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Many states put a lot of effort and money into getting the word out about the new insurance options - setting up tables at churches, flea markets, and colleges. One place where you can almost guarantee that you will run into an uninsured person is in the hospital. Reporter Sarah Varney went to a hospital in California to see how much people in an emergency waiting room knew about their new options.

SARAH VARNEY, BYLINE: Of the many people I met in the emergency department waiting room at O'Connor Hospital in San Jose, California, most patients appeared to have the flu, bronchitis, pneumonia. One guy had gout on his leg. Want to see it, he asked me.

(SOUNDBITE OF COUGHING)

VARNEY: Sitting across the room is Angela Felan. A blue surgical mask covers her nose and mouth, and a sweatshirt is pulled snug over her head.

ANGELA FELAN: I just kind of decided to come in because my roommate had pneumonia and I just really wanted to make sure I didn't have that.

VARNEY: Angela first came into the emergency room a few days ago with what she thought was bronchitis. The doctor prescribed the 31-year old an inhaler which cost her $56. She works part-time in retail and hasn't had insurance for at least a decade.

FELAN: It's just been too expensive, and unfortunately, even not having insurance is just as expensive.

VARNEY: She's heard of the state's insurance exchange - called Covered California - but she worries coverage will still be pricey. She's unaware that she might quality for subsidies for private insurance, because of her low income, or even Medicaid.

FELAN: As far as today goes, I'm expecting another large bill from the hospital. Previously, when I would come in uninsured, I would get like a $200 or $300 bill for just one visit.

VARNEY: About 5,000 uninsured people come into O'Connor Hospital's ER each year, and now it's Araceli Martinez's job to help them find insurance. She runs the Health Benefits Resource Center just down the hall from the ER which has beefed up staffing and hours in response to the Affordable Care Act. She says prior to 2014, uninsured patients had few options to pay off hefty hospital bills or enroll in health coverage.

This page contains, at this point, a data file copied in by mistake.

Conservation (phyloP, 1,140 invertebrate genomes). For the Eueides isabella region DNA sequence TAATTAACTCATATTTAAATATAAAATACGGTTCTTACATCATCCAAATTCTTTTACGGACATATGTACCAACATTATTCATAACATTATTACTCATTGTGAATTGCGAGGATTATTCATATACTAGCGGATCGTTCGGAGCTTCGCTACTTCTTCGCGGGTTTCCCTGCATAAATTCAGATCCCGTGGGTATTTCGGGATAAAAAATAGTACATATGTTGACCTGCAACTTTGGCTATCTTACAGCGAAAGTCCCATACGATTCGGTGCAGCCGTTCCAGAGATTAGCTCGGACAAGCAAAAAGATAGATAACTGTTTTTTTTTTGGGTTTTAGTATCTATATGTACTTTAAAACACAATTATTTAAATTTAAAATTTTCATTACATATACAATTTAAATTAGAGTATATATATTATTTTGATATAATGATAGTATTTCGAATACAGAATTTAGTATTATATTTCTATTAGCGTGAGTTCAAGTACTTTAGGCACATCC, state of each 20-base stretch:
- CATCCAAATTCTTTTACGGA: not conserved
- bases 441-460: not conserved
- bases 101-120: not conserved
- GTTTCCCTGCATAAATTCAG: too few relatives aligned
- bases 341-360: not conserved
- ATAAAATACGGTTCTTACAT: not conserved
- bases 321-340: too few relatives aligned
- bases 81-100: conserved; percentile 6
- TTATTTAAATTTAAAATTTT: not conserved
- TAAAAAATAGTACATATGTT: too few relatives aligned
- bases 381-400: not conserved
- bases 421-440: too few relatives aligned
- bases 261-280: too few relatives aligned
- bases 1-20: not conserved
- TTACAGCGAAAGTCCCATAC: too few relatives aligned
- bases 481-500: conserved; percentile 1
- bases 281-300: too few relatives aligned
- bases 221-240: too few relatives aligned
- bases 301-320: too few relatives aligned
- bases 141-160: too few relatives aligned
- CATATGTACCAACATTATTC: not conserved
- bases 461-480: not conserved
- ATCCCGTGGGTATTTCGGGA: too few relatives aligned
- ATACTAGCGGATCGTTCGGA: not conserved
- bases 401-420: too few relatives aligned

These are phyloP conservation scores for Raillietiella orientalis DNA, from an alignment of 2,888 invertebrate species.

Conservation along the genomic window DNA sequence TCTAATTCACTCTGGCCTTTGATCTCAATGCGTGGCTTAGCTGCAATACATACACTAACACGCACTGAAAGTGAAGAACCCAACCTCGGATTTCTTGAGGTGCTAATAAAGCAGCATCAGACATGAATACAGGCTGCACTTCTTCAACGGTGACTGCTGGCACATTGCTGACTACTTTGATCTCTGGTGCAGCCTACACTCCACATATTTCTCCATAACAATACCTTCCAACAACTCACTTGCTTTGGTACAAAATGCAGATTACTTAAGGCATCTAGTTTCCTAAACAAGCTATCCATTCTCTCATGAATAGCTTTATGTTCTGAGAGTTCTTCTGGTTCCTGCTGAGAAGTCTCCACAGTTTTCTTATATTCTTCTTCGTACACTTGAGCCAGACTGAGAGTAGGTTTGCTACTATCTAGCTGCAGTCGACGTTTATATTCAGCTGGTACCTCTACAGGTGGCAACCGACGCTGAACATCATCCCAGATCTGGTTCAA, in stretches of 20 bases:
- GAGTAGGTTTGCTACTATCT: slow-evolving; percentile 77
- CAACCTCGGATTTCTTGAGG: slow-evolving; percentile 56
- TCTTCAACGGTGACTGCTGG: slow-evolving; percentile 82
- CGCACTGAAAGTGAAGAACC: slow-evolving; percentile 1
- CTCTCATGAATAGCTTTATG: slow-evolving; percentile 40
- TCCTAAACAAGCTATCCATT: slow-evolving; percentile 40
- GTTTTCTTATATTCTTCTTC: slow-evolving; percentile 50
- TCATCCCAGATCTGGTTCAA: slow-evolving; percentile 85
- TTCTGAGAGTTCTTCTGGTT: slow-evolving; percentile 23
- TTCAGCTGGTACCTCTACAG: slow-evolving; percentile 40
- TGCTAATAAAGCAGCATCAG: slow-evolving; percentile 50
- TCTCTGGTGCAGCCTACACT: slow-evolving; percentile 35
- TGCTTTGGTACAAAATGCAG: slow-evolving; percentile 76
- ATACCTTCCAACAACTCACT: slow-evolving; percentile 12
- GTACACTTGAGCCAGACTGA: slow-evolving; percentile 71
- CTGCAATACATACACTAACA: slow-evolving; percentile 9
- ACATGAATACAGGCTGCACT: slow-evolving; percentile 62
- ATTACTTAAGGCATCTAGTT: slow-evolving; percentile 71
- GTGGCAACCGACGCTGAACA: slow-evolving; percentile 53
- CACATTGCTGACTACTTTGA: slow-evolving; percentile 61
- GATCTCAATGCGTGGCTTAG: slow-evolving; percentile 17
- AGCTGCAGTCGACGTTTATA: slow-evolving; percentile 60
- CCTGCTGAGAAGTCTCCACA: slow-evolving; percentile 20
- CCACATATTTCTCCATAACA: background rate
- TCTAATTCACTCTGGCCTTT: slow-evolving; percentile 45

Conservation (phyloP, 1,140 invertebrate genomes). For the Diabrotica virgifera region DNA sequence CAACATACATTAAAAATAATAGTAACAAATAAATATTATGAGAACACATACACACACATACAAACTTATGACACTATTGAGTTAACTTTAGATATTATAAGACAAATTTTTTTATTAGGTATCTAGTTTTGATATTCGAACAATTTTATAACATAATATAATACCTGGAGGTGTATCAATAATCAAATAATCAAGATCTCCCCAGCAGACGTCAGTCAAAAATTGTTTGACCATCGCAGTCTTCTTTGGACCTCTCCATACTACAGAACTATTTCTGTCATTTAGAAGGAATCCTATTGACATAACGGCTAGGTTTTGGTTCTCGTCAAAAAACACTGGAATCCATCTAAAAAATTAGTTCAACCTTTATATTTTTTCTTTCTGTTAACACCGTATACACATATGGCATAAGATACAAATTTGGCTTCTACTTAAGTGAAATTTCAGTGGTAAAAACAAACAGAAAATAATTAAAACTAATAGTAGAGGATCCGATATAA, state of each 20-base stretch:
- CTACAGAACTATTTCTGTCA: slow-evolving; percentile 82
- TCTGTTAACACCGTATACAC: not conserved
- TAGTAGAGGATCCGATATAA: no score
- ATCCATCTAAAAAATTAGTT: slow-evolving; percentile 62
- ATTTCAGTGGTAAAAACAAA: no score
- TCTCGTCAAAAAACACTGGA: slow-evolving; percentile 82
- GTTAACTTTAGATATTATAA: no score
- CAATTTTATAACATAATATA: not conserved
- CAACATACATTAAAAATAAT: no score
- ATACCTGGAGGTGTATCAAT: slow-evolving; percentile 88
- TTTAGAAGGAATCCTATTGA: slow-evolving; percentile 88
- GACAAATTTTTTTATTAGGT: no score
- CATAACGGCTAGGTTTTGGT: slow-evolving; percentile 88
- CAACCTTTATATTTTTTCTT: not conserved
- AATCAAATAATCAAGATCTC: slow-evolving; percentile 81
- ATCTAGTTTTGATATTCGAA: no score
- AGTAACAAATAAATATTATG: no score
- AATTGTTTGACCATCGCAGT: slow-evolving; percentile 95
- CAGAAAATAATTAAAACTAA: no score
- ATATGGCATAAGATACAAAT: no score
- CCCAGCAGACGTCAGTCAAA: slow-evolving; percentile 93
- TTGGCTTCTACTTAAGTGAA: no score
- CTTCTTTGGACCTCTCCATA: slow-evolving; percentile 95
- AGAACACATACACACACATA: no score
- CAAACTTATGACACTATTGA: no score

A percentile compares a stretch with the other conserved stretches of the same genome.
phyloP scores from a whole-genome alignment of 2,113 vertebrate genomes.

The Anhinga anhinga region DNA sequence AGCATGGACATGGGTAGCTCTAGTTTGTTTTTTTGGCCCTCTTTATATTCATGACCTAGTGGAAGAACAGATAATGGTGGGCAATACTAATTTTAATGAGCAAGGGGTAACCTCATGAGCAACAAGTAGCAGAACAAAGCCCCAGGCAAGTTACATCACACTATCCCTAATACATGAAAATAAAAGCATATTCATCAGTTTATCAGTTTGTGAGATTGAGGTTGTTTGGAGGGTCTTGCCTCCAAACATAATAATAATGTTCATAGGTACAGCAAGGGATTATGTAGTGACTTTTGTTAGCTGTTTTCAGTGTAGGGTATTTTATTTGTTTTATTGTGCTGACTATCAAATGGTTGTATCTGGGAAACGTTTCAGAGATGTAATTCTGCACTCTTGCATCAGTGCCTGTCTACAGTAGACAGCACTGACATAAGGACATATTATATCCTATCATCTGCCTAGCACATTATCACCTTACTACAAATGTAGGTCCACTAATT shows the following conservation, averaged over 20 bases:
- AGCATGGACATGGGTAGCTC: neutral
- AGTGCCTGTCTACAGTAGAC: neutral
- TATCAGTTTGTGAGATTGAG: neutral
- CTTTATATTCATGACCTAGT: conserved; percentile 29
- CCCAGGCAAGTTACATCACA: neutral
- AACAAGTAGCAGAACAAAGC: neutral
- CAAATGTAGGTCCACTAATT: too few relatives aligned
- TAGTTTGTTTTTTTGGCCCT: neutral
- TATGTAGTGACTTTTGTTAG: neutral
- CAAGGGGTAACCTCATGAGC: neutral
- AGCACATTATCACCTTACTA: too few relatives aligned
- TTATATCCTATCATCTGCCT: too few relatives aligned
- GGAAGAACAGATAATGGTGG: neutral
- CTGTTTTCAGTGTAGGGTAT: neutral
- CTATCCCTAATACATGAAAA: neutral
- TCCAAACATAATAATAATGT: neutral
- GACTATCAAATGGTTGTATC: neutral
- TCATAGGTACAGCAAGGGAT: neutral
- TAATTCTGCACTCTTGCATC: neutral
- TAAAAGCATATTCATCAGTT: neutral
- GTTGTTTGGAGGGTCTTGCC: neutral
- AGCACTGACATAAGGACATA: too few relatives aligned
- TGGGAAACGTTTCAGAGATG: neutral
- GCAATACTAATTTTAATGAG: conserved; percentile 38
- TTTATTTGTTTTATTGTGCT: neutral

ARACELI MARTINEZ: Now they have a bill, because they came in through emergency room, they see things that's going on in the news, and at that time they're saying, well, maybe I can afford something.

VARNEY: Still, patients remain thoroughly befuddled. About half of uninsured adults who could get policies now through the health insurance marketplaces have never done so before. And, in California, about half of poor adults don't know they would qualify for Medicaid. Martinez estimates seven out of ten of the uninsured patients she sees can now get coverage, if those patients follow up and apply.

Hospitals are motivated to sign patients up. For those who qualify for subsidized, private insurance, the reimbursement rates are welcome revenue at a time when hospitals are facing step cuts from Medicare. As for Medicaid, 26 states have opened it up to most poor adults, and that means if an uninsured patient, like Angela, is found eligible, hospitals can get paid - retroactively - for medical treatments going as far back as three months.

RENEE HSIA: I think the emergency department waiting room is one of those places where you have low hanging fruit.

VARNEY: Renee Hsia is an associate professor of emergency medicine at the University of California, San Francisco.

HSIA: And if they're waiting, they might as well be filling out some application form, or at least learning about the process.

VARNEY: The president of O'Connor Hospital, Jim Dover, says he wants to get patients insured, so they don't have to come to the ER for common problems.

JIM DOVER: Let me use this metaphor: A person is coming down the river and they're drowning, and you jump in and pull them out. And then they come down again, and you jump in. The next - two - three - four - five. At some point, you have to go up the river and take care of the spot where they're all falling in.

(SOUNDBITE OF HOSPITAL)

VARNEY: The crowd staring blankly at the TVs in the emergency department waiting room - or corralling sick and grumpy children - did not seem to be in the mood to sign up for health insurance. Angela emerged from seeing the doctor clutching a stack of papers. The doctor told her she had a worrisome ear infection and needed antibiotics.

Did anyone talk to you about your insurance options when you checked out?

FELAN: Last week, no. But today, someone said they would give me a financial packet, and I could call the number on that and somebody would go over financial options with me.

VARNEY: Calling later sounded good to Angela. She had spent enough time in the ER and was ready to rest.

FELAN: It's kind of like you just want to go home and just relax and not have to deal with anything 'cause your head is pounding. And you just don't feel good and you don't want to deal with everything.

(SOUNDBITE OF COUGHING)

VARNEY: For NPR News, I'm Sarah Varney.

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